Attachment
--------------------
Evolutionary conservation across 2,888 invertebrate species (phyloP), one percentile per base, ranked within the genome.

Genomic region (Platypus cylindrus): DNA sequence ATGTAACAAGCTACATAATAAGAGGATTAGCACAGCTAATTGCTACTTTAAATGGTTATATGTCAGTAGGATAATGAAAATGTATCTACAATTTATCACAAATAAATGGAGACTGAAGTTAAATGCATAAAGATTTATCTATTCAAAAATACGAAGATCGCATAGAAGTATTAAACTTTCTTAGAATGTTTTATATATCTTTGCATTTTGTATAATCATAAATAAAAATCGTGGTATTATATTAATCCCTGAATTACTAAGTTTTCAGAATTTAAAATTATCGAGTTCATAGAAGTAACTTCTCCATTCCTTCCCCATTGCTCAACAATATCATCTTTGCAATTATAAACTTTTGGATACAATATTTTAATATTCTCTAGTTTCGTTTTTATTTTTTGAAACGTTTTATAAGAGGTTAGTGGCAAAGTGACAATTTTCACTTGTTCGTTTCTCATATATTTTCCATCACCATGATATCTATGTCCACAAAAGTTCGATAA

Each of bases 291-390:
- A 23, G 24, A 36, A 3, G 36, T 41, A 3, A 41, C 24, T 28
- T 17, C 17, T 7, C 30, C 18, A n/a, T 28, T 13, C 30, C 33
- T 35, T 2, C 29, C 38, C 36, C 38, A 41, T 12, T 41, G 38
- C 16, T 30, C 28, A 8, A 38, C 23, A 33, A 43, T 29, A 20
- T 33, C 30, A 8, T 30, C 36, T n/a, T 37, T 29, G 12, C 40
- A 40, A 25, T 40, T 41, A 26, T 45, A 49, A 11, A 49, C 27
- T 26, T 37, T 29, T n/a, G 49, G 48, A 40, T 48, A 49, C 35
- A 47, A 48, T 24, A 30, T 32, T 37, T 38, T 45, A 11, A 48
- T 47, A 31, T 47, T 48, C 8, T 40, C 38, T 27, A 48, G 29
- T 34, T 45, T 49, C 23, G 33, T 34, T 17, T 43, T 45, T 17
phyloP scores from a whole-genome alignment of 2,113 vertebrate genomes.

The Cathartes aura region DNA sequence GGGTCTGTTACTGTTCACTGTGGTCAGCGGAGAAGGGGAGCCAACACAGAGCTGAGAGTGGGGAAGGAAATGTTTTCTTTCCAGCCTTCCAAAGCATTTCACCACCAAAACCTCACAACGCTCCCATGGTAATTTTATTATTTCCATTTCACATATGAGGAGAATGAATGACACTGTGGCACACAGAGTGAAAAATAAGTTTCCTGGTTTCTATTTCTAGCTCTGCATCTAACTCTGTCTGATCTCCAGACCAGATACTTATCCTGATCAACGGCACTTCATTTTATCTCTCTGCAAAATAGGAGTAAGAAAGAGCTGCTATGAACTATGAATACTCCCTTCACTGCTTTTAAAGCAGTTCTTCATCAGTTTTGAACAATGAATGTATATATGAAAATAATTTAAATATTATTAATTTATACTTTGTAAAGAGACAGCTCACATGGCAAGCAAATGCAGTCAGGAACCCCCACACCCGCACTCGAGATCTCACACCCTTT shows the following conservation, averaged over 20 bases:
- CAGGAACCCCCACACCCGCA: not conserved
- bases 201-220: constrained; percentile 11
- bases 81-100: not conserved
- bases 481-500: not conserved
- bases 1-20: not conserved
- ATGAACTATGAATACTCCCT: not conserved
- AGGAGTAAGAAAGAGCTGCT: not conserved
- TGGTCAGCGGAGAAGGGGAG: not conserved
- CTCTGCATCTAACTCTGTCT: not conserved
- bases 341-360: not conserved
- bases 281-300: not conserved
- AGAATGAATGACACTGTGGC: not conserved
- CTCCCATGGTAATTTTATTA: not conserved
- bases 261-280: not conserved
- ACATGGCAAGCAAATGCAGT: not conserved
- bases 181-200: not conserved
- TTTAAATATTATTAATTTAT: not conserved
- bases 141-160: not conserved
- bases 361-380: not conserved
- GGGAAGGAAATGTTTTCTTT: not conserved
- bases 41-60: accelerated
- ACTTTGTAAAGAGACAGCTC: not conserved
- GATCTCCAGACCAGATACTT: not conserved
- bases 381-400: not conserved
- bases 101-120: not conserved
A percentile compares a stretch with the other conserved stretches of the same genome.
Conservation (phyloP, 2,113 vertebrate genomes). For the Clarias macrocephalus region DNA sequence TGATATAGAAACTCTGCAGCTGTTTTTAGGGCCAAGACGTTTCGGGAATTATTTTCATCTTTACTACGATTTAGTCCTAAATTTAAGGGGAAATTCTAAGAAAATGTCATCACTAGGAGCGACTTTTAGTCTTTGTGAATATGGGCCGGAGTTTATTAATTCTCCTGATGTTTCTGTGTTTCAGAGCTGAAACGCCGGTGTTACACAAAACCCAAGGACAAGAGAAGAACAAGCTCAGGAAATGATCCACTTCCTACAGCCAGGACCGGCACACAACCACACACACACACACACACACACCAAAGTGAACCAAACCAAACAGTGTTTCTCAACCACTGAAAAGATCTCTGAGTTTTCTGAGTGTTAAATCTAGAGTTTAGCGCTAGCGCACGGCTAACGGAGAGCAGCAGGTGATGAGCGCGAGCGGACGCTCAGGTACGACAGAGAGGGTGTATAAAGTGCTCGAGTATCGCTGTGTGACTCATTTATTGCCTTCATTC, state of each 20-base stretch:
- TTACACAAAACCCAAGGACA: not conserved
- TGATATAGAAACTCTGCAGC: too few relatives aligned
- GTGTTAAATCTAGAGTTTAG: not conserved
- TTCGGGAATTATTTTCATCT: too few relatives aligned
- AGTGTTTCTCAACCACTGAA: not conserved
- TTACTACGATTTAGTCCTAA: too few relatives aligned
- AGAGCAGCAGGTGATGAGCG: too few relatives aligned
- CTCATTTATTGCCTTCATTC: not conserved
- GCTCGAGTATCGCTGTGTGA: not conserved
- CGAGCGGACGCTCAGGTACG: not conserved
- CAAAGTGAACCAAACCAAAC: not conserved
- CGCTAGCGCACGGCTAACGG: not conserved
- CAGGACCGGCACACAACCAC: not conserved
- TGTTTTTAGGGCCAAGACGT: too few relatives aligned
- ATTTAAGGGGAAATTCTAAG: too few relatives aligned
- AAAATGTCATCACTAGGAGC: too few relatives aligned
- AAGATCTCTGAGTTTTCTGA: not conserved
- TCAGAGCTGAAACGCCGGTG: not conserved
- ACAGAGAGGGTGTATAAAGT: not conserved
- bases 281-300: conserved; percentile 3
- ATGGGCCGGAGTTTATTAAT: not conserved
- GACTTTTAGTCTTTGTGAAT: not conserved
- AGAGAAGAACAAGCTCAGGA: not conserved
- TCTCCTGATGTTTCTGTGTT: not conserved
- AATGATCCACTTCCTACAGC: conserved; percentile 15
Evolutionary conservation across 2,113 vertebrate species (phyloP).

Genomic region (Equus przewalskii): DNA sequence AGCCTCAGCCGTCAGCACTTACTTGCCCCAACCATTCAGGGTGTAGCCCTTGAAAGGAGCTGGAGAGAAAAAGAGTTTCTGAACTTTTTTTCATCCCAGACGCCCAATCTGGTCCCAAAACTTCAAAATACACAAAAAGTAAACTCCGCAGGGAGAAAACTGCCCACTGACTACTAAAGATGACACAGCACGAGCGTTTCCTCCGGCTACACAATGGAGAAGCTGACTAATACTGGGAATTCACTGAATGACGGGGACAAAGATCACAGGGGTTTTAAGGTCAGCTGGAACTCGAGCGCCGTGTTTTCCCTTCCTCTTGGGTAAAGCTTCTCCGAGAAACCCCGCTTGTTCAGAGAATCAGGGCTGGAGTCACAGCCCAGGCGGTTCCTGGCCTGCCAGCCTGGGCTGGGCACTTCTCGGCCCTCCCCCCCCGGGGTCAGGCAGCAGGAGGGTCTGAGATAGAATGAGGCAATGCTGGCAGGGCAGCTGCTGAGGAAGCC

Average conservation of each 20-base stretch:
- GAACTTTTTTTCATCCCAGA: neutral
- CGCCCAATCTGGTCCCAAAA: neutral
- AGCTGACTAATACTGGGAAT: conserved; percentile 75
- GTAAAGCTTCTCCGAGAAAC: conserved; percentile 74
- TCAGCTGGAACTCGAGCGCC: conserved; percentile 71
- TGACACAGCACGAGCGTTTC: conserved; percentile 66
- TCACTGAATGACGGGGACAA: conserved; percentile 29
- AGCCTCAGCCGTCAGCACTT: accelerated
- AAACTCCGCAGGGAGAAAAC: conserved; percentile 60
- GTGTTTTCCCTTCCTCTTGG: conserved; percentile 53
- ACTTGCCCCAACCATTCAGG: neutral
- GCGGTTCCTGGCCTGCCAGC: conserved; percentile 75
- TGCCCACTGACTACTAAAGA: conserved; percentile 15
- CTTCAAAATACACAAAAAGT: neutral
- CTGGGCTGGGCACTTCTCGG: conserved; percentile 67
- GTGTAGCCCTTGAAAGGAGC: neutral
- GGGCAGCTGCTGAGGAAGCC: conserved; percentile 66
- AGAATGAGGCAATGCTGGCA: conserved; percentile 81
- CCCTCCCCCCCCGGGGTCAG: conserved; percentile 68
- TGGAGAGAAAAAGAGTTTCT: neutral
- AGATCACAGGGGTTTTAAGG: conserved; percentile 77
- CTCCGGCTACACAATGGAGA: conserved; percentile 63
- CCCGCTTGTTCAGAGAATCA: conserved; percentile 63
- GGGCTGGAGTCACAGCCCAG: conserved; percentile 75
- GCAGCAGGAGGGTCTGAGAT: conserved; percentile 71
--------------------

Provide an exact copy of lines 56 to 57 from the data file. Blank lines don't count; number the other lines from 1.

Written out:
- TGTTTTTAGGGCCAAGACGT: too few relatives aligned
- ATTTAAGGGGAAATTCTAAG: too few relatives aligned